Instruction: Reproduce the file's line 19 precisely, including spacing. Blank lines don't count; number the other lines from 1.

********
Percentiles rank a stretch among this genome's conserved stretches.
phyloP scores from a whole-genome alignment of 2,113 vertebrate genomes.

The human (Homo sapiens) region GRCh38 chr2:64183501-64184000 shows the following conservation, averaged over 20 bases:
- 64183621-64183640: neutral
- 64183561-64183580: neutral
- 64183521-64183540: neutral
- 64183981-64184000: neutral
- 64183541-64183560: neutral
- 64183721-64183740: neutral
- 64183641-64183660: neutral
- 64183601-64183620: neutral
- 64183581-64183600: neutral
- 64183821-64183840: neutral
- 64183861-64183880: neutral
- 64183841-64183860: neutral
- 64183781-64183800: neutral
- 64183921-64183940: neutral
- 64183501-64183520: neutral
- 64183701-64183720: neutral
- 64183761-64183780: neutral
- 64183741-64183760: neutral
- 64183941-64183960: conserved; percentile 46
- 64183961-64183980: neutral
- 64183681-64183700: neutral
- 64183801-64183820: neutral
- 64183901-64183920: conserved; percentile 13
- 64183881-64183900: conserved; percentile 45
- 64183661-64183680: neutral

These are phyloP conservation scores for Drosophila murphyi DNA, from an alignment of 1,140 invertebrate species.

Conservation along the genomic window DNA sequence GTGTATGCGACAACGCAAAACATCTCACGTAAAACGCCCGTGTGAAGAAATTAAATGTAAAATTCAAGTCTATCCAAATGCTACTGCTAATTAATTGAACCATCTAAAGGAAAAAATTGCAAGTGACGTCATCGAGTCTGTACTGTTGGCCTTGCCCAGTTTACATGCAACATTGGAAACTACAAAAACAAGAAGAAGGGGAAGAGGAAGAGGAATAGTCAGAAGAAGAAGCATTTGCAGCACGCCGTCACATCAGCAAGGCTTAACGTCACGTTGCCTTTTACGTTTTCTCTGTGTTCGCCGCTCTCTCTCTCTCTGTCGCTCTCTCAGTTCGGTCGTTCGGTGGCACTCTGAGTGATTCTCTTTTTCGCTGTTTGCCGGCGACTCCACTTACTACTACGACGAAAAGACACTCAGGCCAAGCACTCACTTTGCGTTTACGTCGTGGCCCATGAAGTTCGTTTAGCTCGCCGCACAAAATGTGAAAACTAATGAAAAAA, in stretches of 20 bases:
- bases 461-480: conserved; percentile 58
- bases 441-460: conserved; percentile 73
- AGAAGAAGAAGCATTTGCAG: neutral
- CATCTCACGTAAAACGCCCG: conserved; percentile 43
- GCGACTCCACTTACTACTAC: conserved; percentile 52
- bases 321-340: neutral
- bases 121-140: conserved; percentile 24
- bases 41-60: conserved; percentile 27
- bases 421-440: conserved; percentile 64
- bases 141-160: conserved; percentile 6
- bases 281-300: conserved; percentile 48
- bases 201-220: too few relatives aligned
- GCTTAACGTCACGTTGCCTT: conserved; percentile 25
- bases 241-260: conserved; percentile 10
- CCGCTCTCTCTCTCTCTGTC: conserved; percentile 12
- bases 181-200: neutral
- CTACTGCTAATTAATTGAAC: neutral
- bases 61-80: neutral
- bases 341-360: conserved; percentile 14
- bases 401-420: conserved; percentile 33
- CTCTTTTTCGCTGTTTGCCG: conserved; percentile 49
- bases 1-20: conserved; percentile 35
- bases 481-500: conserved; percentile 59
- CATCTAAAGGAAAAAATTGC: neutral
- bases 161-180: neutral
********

- 64183701-64183720: neutral